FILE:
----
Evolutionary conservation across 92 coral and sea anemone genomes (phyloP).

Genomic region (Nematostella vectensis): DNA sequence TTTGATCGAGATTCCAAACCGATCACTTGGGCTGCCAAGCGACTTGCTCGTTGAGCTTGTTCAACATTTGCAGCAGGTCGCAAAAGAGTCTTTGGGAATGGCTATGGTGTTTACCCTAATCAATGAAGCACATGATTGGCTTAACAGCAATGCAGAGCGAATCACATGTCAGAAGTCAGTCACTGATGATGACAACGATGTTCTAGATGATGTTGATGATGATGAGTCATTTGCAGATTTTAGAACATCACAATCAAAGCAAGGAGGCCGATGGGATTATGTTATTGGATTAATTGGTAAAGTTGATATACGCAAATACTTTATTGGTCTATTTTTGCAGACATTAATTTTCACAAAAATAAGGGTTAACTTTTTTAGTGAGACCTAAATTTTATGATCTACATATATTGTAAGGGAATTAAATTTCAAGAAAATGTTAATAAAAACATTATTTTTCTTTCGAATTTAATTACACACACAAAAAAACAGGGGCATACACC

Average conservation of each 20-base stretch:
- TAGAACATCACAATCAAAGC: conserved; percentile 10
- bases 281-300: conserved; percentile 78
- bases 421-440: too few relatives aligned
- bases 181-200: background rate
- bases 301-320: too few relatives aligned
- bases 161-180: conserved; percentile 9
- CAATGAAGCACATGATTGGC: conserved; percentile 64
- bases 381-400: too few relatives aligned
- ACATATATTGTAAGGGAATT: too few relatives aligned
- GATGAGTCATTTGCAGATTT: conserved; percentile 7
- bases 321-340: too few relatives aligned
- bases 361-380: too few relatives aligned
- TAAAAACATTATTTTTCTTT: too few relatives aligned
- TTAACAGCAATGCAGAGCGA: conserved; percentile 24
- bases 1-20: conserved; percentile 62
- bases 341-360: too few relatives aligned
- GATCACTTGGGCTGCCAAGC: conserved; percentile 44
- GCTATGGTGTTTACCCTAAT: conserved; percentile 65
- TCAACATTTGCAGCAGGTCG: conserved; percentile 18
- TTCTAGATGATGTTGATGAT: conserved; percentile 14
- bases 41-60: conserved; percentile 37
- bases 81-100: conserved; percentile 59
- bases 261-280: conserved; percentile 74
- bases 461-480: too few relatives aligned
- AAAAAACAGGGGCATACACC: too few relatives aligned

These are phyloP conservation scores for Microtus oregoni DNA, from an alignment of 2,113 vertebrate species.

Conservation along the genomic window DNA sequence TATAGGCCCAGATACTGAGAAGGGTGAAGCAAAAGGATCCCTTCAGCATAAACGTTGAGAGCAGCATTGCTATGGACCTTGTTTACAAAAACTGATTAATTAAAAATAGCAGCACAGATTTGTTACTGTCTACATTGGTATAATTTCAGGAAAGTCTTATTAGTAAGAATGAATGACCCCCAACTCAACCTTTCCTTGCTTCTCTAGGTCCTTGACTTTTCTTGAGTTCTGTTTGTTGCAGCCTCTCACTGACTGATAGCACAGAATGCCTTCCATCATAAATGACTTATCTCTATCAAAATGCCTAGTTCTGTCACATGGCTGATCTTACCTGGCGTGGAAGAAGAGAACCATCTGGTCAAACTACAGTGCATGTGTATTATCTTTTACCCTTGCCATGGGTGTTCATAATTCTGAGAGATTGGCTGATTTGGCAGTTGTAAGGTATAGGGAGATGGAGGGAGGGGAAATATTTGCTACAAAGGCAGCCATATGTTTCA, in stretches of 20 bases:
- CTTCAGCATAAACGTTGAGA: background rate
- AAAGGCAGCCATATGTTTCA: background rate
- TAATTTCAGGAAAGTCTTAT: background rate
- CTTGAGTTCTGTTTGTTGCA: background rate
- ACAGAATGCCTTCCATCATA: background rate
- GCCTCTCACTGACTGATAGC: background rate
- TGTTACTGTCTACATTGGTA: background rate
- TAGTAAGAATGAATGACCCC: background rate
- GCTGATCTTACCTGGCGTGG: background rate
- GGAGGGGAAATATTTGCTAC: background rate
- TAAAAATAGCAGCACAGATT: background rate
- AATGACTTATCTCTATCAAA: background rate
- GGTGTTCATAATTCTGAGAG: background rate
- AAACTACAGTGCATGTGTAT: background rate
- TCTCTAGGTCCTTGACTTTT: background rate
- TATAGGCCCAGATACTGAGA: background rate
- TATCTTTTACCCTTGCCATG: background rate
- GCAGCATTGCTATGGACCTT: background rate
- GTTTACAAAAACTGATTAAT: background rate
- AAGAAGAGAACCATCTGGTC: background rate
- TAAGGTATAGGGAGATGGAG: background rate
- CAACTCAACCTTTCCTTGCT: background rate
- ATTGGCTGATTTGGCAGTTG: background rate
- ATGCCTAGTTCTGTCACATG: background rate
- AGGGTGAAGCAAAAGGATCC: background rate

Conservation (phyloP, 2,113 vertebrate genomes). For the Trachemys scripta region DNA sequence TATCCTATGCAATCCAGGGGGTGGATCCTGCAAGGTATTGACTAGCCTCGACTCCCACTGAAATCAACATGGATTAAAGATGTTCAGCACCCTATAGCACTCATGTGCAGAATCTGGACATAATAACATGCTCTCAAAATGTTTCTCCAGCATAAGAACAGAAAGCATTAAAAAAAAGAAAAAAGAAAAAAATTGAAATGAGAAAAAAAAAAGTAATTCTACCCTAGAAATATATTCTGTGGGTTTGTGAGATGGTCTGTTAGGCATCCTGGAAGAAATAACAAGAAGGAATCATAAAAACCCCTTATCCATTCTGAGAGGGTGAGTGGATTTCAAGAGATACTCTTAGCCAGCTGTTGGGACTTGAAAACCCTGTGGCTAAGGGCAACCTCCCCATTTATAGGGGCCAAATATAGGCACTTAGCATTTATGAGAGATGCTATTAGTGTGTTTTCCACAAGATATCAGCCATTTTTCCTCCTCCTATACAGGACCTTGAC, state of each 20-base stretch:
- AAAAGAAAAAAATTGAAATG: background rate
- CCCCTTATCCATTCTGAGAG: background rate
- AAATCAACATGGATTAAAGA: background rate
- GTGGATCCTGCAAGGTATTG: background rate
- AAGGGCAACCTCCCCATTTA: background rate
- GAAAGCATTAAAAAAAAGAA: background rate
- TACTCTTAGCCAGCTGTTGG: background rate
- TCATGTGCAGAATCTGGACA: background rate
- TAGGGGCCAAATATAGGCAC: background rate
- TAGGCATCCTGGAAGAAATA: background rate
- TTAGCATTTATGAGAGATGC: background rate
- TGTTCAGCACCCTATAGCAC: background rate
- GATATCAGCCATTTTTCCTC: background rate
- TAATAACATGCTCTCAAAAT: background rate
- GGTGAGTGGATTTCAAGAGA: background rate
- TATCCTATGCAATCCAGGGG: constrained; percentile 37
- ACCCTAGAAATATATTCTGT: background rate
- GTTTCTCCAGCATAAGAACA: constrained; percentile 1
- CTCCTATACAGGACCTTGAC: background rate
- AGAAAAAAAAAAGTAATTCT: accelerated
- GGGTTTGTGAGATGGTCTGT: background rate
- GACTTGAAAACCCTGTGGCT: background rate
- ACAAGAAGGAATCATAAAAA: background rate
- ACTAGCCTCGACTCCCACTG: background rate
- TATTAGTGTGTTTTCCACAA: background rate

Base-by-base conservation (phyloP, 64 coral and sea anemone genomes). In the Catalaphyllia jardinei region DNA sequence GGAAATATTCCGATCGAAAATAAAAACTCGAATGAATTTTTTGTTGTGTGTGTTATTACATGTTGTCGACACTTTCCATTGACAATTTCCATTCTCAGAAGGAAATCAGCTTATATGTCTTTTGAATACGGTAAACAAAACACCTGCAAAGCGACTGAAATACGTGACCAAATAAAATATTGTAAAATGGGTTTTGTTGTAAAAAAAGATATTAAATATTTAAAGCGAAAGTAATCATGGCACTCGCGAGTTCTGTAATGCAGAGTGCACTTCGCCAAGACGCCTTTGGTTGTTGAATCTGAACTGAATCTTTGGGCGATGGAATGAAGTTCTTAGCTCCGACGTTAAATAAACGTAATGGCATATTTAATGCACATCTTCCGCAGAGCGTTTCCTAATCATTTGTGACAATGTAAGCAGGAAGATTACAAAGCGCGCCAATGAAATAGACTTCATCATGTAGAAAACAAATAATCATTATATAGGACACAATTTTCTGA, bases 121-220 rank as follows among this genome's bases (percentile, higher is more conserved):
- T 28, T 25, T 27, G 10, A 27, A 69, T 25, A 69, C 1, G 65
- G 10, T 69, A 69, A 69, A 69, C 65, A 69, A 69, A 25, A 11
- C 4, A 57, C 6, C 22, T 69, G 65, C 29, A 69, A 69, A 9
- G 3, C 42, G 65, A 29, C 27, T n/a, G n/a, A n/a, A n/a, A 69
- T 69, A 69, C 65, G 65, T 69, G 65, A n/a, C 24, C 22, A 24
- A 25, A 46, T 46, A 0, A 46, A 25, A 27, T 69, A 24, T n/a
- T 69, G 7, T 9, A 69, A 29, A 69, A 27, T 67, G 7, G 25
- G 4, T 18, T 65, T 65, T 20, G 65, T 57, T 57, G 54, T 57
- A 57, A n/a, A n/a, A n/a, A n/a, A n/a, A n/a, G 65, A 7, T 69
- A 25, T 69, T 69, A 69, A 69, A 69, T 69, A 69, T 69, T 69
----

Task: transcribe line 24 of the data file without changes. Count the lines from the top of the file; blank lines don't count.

- bases 41-60: conserved; percentile 37